College football recruiting, boiled down to its simplest form, is often a game of geography. Most of the time, it’s a calculation about where a given school has the most pull, then allocating resources to recruit players from that area.
And for a long time, BYU focused its resources and manpower recruiting in Utah, with excursions into Arizona and California.
But as the program enters the Big 12, the calculation is beginning to shift. BYU is seeing more interest from recruits across the country. It is also finding itself more competitive with players in recruiting hotbeds like Florida and Texas.
Take Wednesday’s recruiting class as a prime example. BYU’s February signees included six players. None were from Utah. Five were from California and one came from Oklahoma. Not a typical class, but something that might become more of the norm.
“I think it’s important for us to span the entire country,” BYU head coach Kalani Sitake said. “Look at the [Big 12] conference that we’re in. UCF is in Florida, so we might as well head that way. You might as well look at Texas.
“It’d be foolish of us not to go down that path in recruiting. Widening the net a little bit more and seeing the other possible candidates. … But basically, I think we have to recruit the whole world.”
BYU’s recruiting base is not changing. Sitake said the team’s recruiting core will be members of The Church of Jesus Christ of Latter-day Saints.
But maybe the geography of where those members come from is beginning to expand. Sitake feels BYU has natural connections in Texas and Florida that have mostly gone untapped. There are church members there, but BYU hasn’t always had the resources to recruit them. The program’s recruiting staff remains a two-person crew of Jack Damuni and Jason Ah You.
In the immediate future, that will change. BYU athletic director Tom Holmoe noted last week there will be strategic investments in the football program to expand the recruiting staff. The end goal is to make BYU competitive with other Big 12 programs, where recruiting staffs can feature dozens of people.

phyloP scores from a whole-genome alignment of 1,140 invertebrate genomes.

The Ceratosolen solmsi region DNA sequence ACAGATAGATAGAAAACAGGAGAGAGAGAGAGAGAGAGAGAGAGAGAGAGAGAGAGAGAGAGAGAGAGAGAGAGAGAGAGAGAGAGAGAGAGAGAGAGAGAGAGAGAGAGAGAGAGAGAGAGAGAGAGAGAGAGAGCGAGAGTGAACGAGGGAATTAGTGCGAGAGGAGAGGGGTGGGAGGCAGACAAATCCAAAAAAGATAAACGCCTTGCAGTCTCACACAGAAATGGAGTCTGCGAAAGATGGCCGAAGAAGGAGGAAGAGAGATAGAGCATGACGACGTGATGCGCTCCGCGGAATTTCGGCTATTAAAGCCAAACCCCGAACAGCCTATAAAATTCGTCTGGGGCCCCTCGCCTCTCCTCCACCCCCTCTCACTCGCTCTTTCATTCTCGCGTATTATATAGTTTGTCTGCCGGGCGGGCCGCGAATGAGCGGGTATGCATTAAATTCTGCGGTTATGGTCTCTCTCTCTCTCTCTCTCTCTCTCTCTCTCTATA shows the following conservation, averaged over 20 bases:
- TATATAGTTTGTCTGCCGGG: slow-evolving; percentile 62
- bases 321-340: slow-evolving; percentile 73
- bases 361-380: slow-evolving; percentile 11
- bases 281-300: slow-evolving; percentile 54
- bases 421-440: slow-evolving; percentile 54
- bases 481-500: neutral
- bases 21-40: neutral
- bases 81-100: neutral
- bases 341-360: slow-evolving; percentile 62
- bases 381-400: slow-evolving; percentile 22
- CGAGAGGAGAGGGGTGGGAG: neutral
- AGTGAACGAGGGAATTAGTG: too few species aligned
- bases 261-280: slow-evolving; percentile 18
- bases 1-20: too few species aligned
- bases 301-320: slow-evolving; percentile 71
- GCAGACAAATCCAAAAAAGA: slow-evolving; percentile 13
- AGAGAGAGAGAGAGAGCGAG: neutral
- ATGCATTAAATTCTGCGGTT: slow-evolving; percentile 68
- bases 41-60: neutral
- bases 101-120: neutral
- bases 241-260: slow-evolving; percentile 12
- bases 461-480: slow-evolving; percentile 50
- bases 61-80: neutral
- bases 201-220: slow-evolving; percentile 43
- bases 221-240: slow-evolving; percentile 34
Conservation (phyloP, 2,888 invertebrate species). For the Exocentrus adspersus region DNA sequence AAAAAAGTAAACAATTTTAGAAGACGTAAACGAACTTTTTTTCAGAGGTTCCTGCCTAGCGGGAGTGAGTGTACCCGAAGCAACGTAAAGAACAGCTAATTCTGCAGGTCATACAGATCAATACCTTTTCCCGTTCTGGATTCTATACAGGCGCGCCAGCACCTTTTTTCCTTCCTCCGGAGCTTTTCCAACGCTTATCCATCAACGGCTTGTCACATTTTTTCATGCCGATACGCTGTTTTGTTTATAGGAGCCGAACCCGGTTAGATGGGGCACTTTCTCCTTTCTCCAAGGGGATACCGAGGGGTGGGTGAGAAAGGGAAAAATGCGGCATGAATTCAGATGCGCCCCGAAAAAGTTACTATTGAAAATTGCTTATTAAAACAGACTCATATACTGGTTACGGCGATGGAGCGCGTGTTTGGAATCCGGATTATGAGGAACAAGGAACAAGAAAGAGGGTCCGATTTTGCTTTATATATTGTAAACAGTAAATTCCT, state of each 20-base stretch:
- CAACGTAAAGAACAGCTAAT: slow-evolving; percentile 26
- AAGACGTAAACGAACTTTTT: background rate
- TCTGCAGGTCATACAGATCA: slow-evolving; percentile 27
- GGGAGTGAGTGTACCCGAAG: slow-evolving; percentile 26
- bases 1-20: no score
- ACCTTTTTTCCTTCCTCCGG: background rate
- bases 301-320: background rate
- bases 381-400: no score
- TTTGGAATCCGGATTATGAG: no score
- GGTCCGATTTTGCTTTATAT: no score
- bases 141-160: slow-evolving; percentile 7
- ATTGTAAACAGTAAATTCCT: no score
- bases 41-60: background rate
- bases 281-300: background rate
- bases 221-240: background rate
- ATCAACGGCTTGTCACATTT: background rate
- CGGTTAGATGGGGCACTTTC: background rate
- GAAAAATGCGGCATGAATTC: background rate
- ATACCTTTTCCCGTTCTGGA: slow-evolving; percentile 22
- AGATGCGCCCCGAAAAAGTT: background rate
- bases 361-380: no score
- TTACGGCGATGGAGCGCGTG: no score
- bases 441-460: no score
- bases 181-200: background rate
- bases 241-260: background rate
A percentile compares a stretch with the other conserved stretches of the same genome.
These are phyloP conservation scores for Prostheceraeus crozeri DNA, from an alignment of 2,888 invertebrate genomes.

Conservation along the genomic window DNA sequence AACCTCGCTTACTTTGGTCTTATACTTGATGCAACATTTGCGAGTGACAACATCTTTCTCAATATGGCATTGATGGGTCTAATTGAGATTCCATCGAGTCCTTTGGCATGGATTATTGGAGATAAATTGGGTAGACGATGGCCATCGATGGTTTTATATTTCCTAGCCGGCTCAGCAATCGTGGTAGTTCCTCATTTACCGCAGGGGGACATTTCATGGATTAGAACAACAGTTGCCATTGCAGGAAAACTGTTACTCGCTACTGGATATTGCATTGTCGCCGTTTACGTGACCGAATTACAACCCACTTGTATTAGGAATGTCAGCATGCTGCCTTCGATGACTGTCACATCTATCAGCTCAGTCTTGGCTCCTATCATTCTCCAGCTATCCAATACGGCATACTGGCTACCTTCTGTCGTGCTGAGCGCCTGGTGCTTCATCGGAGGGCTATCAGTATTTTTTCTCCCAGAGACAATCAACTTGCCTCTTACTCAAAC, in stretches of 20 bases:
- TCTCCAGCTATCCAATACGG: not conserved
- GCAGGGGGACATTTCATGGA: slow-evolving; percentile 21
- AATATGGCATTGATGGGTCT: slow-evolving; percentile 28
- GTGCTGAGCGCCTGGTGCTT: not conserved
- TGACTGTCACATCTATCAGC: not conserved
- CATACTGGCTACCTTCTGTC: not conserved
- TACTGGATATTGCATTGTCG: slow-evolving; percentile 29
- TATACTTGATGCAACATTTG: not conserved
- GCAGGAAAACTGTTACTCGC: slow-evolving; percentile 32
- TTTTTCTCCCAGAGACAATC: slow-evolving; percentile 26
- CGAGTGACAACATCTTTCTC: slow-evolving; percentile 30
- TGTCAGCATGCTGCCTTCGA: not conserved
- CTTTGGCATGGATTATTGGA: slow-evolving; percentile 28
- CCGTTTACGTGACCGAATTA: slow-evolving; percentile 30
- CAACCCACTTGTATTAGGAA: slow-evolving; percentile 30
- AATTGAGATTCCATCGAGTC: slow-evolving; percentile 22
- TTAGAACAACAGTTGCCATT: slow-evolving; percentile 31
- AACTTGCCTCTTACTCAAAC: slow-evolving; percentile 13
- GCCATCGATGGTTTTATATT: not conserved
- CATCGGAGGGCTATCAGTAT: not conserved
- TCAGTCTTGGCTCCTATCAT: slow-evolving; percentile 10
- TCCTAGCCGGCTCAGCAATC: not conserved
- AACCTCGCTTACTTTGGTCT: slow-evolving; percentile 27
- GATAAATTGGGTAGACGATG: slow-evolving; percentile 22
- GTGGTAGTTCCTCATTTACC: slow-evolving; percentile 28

Sitake gave a glimpse into where he would put those added resources: states like Texas and Oklahoma. The East Coast as well. He wants recruiting coordinators dedicated to those areas to build relationships.
“There’s technology [to help us with the tape],” Sitake said. “For us, we are just adding more bodies to spread out into those areas and broaden our recruiting. I feel like if you have the bodies, we won’t have guys so spread out they can’t really focus and master one [area].”
Korbyn Green, an Oklahoma signee in this class, is an example of how this could work for BYU. Green was recruited by Baylor and Oklahoma. BYU wasn’t really on his radar, mostly because the program didn’t have the people in the region to form a relationship.
In late January, though, BYU cornerbacks coach Jernaro Gilford used his ties to the Tulsa area to find Green. He worked camps in Oklahoma for years and knew the coaches. Within the span of a couple of weeks, Green committed to BYU.
“[We found him through] people in the area. Knowing his coach, a former Division I head coach at the University of Tulsa, [was key],” Gilford said, underscoring the importance of having people in the region.
Green is a player BYU had seen on tape for months. But the human connection made the difference. Something a recruiting coordinator could more easily facilitate.
Going forward, BYU will still recruit in Utah and Arizona. The recruiting pipelines are deep there.
But if there’s a lesson from this recruiting class, it is this: BYU is expanding its footprint and the trend will continue.
“I think our strong core will start within our membership,” Sitake said. “And there happens to be a lot of members in the states of Utah, Arizona and California. But there’s enough out there in Florida, Texas, and other places, that we can go to as well.”
• BYU added to its offensive line with junior college transfer Lisala Tai. BYU already returned seven offensive linemen from 2021 with starting experience. That does not include Kingsley Suamataia, a five-star transfer who signed in December. So Tai will be among nine players vying for five spots.
Offensive line coach Darrell Funk called Tai’s signing a move for both immediate depth and the future. Tai could play in the fall, but also has multiple years of eligibility left.
“I’m not a short-sighted person. Kalani isn’t, either. [We’re] looking not only for next year but into the Big 12 and beyond,” Funk said.
• BYU is inching closer to the 85 scholarship limit. Players who used their COVID year of eligibility, like wide receiver Gunner Romney, will count against the scholarship count this year. Factoring in players who return from a mission, BYU’s roster construction will be complicated.
• Sitake said the program has a few spots remaining, and maybe more after spring practice. BYU will likely fill those spots with defensive backs from the transfer portal.
List of February signees:
Zoom Esplin / DL / Encinitas, Calif. / La Costa Canyon High School
Lisala Tai / OL / Inglewood, Calif. / Snow College
Nathaniel Gillis / DB / San Diego, Calif. / Steele Canyon High School
Korbyn Green / DB / Tulsa, Okla. / Owasso High School
Zion Allen / DB / Stockton, Calif. / Manteca High School
Evan Johnson / DB / Monterey, Calif. / Stevenson High School